News from the front desk, Issue 518: Is there anything more loved, more poignantly symbolic of our deteriorating climate than the fading Great Barrier Reef? The Great Barrier Grief, said one headline on Thursday. A cheap play on words, maybe, but who can look at the bleaching coral and not feel grief?
As we head into Easter, perhaps the loveliest of our yearly short breaks because it’s a touch longer, it’s worth taking some of that extra time to ponder the news that greeted us on Thursday. The Great Barrier Reef is “all but doomed” the papers said.
Because, “The Australian Academy of Science says the more ambitious target of the Paris Climate Agreement of keeping global warming to 1.5 degrees has now slipped out of reach and is ‘virtually impossible’.”
It was perhaps no co-incidence then that the early part of Melbourne Design Week that started last week focused on our disappearing tropical wonderland and an achingly poignant solution to this tragedy – a kind of coral ark to preserve at least some of the incredible species of living creatures that have delighted millions over the years.
The panel session last Friday, which was moderated by The Fifth Estate, discussed a unique building that would preserve 800 species of coral in special tanks. The facility is slated to be in Port Douglas where most tourists embark on their visit to the reef. It will need to be
highly resilient to be a good ark – to climate change of course and to direct climate threats including the cyclones that will no doubt increase in frequency in that part of the world.
And most sadly, it will have to be very secure to protect against biological contaminations, namely from us. So the closest we will be able to get to these vibrant creatures will be from a viewing platform. No more lingering at close quarters breathing through tubes or holding our breath in wonder.
The structure design is of course impressive. Architects are Contreras Earl, building services by Arup and because the building will need to be as sustainable as possible, there will be very low carbon steel and low carbon cement from Werber Sobeck in Germany – using recycled aggregate for the concrete and very low emissions cement created from renewably sourced energy. Same with the recycled steel. And, of course, it will have to be imported because they can do that in Europe but not here. (Hello Australia on steel… and we know Wagners does a good low carbon emissions concrete, but still at the small scale).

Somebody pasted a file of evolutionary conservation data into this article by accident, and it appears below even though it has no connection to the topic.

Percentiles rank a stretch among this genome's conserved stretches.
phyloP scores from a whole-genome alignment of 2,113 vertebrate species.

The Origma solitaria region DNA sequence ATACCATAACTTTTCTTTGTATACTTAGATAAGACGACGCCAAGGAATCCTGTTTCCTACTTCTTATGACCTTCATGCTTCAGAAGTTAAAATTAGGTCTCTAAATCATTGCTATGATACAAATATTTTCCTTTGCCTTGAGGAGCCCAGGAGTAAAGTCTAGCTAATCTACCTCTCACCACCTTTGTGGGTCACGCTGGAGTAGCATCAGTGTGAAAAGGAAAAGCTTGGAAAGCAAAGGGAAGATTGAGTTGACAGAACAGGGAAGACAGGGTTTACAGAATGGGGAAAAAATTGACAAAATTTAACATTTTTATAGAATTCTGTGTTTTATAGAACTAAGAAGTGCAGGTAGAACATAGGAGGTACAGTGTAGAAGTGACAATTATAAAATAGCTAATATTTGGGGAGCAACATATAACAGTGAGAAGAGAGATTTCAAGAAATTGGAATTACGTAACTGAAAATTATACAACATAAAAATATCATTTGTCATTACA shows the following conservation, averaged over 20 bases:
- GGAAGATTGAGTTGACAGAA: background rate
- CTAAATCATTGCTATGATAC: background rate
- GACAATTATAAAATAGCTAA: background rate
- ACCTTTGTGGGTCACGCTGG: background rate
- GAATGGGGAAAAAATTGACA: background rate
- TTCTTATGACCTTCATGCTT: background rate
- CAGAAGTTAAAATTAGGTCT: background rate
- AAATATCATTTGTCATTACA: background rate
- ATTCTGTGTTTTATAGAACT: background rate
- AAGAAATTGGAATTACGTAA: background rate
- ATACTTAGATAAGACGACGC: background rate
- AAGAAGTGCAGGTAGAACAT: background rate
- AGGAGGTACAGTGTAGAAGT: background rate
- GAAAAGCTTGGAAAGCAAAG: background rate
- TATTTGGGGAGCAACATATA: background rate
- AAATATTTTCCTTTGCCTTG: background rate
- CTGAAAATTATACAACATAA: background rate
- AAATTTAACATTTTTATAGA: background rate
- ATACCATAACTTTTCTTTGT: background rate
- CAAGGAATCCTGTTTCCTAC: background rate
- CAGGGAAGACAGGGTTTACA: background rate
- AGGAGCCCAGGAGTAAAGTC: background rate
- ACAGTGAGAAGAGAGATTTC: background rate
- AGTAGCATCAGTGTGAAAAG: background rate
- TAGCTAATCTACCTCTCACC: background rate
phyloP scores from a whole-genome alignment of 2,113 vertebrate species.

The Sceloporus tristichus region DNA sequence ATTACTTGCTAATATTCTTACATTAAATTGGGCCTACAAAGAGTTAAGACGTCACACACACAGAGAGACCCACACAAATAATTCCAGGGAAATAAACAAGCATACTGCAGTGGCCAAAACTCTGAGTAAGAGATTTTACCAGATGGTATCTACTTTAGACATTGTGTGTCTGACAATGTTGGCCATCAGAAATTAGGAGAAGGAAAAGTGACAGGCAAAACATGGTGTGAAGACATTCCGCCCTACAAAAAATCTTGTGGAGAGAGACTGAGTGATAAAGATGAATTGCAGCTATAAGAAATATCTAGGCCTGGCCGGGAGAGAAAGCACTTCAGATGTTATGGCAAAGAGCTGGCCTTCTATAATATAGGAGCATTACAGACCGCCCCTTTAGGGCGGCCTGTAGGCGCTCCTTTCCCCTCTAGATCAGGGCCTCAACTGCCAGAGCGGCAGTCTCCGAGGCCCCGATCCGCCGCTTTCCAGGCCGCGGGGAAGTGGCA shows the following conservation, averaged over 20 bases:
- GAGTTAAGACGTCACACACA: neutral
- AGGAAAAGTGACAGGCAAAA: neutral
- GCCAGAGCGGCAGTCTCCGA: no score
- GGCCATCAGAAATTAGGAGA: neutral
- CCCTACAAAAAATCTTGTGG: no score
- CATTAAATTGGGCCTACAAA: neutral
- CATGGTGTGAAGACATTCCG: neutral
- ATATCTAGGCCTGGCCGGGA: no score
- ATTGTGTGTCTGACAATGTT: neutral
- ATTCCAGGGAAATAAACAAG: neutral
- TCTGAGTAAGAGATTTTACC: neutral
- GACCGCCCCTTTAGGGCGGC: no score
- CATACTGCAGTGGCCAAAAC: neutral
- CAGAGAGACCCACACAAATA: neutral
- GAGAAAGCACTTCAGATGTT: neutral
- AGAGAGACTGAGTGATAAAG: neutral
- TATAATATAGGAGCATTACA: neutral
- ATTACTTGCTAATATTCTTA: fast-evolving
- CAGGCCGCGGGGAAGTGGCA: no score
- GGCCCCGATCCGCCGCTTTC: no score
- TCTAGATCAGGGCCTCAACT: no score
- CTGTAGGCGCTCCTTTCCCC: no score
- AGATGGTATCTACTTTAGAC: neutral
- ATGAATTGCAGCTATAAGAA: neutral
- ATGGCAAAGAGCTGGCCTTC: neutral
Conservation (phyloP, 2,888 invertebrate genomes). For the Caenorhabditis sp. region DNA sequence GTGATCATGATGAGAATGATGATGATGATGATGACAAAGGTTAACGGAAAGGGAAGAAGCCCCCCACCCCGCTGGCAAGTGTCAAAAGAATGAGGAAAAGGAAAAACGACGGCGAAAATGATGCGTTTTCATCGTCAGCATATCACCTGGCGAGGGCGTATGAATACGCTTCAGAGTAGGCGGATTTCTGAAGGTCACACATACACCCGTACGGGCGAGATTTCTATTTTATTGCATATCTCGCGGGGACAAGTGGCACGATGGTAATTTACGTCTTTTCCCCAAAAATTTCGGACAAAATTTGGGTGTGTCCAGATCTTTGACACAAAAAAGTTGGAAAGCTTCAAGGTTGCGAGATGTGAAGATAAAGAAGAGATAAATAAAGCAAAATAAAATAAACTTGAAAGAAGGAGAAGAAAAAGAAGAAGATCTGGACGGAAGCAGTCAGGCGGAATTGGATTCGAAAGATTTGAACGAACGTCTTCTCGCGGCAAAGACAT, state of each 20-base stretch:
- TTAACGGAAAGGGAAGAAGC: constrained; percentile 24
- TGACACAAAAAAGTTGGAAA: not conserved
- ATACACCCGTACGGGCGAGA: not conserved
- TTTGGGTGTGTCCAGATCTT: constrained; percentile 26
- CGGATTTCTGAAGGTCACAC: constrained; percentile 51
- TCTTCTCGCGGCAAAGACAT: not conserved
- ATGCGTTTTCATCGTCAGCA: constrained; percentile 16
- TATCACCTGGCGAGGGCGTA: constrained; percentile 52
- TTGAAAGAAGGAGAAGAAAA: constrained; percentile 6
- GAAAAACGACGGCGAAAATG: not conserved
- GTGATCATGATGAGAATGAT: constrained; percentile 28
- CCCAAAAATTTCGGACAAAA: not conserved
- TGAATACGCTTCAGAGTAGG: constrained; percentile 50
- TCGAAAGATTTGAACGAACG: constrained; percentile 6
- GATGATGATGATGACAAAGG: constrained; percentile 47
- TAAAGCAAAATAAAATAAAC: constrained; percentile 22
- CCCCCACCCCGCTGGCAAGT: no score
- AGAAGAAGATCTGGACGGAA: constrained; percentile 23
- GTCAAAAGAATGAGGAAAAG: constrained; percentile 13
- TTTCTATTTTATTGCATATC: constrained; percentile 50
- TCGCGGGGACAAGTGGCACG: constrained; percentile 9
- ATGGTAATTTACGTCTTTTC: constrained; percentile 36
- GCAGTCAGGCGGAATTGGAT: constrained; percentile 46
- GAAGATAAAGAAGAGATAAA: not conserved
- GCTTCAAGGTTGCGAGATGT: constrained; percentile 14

The cost of this massive structure will be about $70 million and the whole thing has been dreamed up by passionate scientists including biobank director and marine biologist, Dr Dean Miller who appeared on the panel.
It’s an incredibly worthy project and it’s already raised about $5 million – with more philanthropic funds hopefully forthcoming.
The depressing side of this facility of course is that we need it at all. It’s a lesson in humility to see the images of the tanks so far removed from the viewing platforms, to prevent we humans from getting too close.
After what we’ve done to this magical organism on our planet, it’s no surprise.
Wishing you a good and thoughtful Easter.
Let’s return to our desks or jobs anywhere with some kind of humility that might break through the enormous barriers, most political and therefore ego-driven, that have prevented action so far.
You never know, some brilliant people and well-funded entrepreneurs and venture capitalists might find a way to beat the climate clock.
Oh wait… they have… more trees, less meat, more energy efficiency, better quality existing buildings (retrofitted) less travel, more electric cars (not taxed) more honest adherence to our weak building codes and commitment to make them stronger, listening to the lessons of Covid, fast tracking our transition to a green grid, being kinder to each other so we listen and work more collaboratively (strength in numbers) and so on..
Yep, we have all answers in abundance.
Happy Easter all. See you back on Tuesday with passion re birthed.